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Take On Payments, a blog sponsored by the Retail Payments Risk Forum of the Federal Reserve Bank of Atlanta, is intended to foster dialogue on emerging risks in retail payment systems and enhance collaborative efforts to improve risk detection and mitigation. We encourage your active participation in Take on Payments and look forward to collaborating with you.

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August 8, 2016


When Fraud Hits Home: Questioning Today’s Authentication Methods

My wife was the recent victim of a vehicle burglary. Unfortunately, the bad guys got away with a wallet that included a driver's license along with several debit and credit cards. Since my wife is a cash-averse individual, I thought little harm, if any, would ensue since she reported the cards stolen within minutes of the crime taking place. What I thought could have been a simple stolen card scenario quickly escalated to a major assault on a demand deposit account (DDA) thanks, in large part, to authentication failures by the financial institutions involved.

Two days after the theft and with only a driver's license and a canceled debit card to identify the bank, the burglar, or an associate, was able to withdraw money from my wife's DDA by using a generic withdrawal slip found at most bank and credit union branches. They also cashed a counterfeit check drawn on another financial institution (FI) that, along with the bad check fee, was charged against my wife's account when the payor bank returned the check. While I am not sure whether the employees at the bank followed proper authentication protocols, there clearly was a breakdown as the thief was able to use the stolen driver's license to first obtain my wife's DDA number and then fraudulently withdraw funds.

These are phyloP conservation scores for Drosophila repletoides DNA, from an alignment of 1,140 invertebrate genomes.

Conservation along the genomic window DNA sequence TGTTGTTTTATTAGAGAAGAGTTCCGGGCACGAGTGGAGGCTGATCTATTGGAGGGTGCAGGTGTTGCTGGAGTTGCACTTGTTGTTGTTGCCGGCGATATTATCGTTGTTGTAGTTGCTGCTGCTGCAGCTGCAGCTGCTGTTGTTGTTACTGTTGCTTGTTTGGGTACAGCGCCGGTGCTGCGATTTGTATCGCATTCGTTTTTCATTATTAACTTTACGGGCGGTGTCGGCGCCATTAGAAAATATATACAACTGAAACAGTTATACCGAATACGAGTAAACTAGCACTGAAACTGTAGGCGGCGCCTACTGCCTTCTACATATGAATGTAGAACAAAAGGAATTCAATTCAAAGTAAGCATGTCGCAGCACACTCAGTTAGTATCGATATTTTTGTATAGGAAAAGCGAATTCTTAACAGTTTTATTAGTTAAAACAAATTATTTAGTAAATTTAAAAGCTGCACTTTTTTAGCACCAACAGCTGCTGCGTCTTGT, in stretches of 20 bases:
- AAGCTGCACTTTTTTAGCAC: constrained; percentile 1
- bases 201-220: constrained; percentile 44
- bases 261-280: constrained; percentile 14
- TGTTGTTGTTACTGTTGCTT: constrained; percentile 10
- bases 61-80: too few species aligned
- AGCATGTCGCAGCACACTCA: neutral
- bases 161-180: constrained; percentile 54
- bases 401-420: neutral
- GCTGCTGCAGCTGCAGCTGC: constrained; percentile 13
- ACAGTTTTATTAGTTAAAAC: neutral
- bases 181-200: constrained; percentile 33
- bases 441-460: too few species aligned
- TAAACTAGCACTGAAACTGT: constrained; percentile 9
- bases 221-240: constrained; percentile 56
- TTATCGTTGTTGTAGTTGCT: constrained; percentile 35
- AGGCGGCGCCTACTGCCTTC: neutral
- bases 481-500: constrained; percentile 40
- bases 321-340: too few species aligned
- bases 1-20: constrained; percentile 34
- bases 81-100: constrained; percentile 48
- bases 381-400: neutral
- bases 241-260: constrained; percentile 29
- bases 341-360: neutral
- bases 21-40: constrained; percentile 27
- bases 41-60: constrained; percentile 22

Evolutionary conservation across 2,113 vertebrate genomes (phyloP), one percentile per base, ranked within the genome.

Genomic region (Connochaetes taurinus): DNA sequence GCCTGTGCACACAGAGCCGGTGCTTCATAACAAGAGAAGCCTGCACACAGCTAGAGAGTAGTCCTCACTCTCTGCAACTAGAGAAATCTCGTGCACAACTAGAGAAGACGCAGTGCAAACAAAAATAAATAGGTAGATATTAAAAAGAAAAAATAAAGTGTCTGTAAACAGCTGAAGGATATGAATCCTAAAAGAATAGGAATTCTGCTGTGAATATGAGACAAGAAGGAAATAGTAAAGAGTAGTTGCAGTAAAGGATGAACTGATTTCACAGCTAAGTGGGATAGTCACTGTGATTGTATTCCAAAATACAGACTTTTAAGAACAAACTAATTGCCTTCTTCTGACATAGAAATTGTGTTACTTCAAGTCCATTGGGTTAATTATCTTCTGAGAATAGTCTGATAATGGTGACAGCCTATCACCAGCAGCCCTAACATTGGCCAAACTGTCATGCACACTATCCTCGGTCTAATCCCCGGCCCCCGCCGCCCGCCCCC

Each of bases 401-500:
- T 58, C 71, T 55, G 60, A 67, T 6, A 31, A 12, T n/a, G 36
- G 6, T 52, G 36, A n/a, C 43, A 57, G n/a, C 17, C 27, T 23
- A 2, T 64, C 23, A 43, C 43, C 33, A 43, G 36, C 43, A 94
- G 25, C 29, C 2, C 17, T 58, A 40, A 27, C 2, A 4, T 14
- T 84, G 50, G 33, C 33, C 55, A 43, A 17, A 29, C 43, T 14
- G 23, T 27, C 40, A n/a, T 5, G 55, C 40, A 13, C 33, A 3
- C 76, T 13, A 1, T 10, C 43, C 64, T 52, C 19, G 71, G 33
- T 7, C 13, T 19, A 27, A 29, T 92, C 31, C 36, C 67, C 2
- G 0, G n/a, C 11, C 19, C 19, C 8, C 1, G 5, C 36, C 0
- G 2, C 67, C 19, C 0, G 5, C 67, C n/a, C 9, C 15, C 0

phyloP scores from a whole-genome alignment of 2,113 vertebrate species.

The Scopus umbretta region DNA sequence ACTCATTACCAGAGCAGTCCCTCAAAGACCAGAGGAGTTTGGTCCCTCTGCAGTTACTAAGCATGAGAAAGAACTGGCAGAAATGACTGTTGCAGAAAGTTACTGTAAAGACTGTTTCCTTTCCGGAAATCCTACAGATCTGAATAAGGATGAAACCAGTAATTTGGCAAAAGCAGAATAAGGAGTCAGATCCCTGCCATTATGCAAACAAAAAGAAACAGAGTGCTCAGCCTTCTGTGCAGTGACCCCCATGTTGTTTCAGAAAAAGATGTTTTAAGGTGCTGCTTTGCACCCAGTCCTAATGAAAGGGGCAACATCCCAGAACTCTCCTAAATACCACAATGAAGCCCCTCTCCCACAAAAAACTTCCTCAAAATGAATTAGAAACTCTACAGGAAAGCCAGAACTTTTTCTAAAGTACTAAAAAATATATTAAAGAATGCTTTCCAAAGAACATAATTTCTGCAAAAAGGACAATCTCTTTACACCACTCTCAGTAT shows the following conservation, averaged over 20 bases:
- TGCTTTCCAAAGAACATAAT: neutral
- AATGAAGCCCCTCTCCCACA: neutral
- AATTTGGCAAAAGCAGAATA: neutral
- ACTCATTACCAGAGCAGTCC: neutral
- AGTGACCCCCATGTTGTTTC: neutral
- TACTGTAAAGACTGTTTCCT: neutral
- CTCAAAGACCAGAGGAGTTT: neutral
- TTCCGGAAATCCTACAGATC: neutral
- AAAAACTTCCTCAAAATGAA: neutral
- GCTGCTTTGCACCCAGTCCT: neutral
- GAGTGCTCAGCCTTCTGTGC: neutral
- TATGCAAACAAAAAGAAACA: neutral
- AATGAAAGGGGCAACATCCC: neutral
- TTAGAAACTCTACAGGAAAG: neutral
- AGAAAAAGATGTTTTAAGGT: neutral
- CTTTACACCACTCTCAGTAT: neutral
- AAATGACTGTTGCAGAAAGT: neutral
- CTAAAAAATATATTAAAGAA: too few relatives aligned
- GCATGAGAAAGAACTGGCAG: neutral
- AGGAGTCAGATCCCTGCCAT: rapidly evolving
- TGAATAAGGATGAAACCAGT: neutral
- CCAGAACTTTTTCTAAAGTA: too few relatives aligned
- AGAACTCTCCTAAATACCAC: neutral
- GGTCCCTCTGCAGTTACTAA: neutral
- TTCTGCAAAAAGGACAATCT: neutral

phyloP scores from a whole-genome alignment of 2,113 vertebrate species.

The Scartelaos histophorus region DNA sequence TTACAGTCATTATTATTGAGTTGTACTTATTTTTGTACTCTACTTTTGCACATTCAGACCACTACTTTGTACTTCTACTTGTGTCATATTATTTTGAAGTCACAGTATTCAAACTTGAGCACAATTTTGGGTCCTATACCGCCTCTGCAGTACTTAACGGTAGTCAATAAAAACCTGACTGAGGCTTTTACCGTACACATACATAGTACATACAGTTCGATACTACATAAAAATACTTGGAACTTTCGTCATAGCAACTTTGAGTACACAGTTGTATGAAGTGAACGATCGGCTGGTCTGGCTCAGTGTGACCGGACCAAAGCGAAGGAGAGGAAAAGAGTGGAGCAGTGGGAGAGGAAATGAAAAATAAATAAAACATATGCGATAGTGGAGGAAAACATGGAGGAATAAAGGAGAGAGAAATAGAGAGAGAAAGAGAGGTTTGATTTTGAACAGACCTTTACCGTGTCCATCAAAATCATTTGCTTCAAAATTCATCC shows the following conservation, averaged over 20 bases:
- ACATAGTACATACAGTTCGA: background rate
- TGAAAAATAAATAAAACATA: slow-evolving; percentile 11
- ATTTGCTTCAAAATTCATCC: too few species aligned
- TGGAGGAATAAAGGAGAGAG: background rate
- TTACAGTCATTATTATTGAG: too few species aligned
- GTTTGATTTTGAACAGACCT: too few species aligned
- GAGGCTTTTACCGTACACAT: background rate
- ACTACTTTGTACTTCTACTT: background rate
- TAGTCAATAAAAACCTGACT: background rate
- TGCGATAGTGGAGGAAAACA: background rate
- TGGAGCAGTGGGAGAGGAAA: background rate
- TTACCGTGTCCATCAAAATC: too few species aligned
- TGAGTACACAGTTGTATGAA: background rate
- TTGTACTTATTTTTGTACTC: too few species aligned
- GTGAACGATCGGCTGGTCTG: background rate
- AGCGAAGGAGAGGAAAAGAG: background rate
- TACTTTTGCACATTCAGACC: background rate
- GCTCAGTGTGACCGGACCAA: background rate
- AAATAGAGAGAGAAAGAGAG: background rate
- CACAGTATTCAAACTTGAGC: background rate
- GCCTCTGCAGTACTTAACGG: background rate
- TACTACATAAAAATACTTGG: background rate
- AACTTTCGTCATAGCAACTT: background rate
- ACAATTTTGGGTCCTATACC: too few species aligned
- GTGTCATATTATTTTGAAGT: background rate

While the breakdown in authentication is concerning, the FI's solution for improving authentication with my wife's new account is archaic—a password. The FI suggested that she open a new account and password-protect the account. When making an in-person transaction, she will be required to state the password before a transaction can be completed or account information revealed in addition to other authentication measures that were already in place.

My wife, not comfortable with the new proposed account set-up or with the failure in authentication on the old account, decided to seek a new FI relationship. Clearly she believed that a more technology-driven solution would have been substantially better from both a security and user standpoint than the proposed password solution. And this got me wondering. With all the efforts and investments in authentication technologies, why are passwords still being used for banking and payment transactions in 2016? What will it actually take to "kill the password," which we have been talking about for years? We are in the midst of a technology revolution, yet authentication methods from 2,000 years ago are still being suggested for use today as the primary means to protect money and assets.

In Singapore, the government has mandated two-factor authentication while allowing consumers to retain some choice in the authentication factor. In the United States, the Federal Financial Institutions Examination Council, or FFIEC, issued guidance in 2011 regarding the use of multi-factor authentication for Internet transactions. Is guidance concerning authentication enough? Without favoring any particular solution or technology, is it time to adopt better authentication methods in the United States? I am not advocating mandate like in Singapore, but my wife can give you more than 2,500 good reasons why it should be considered.

Photo of Douglas A. King By Douglas A. King, payments risk expert in the Retail Payments Risk Forum at the Atlanta Fed

August 8, 2016 in authentication | Permalink

Comments

If I'm not mistaken, FFIEC issued its 2FA guidelines in 2005. In 2011 - or 2012 if I'm not mistaken - it only reissued them. Maybe America believes that, if heaven hasn't fallen in 11 years by not implementing 2FA while the rest of the world has, it won't fall anytime soon. Just saying...

Posted by: Ketharaman Swaminathan - GTM360 Marketing Solutions | August 10, 2016 at 03:47 PM

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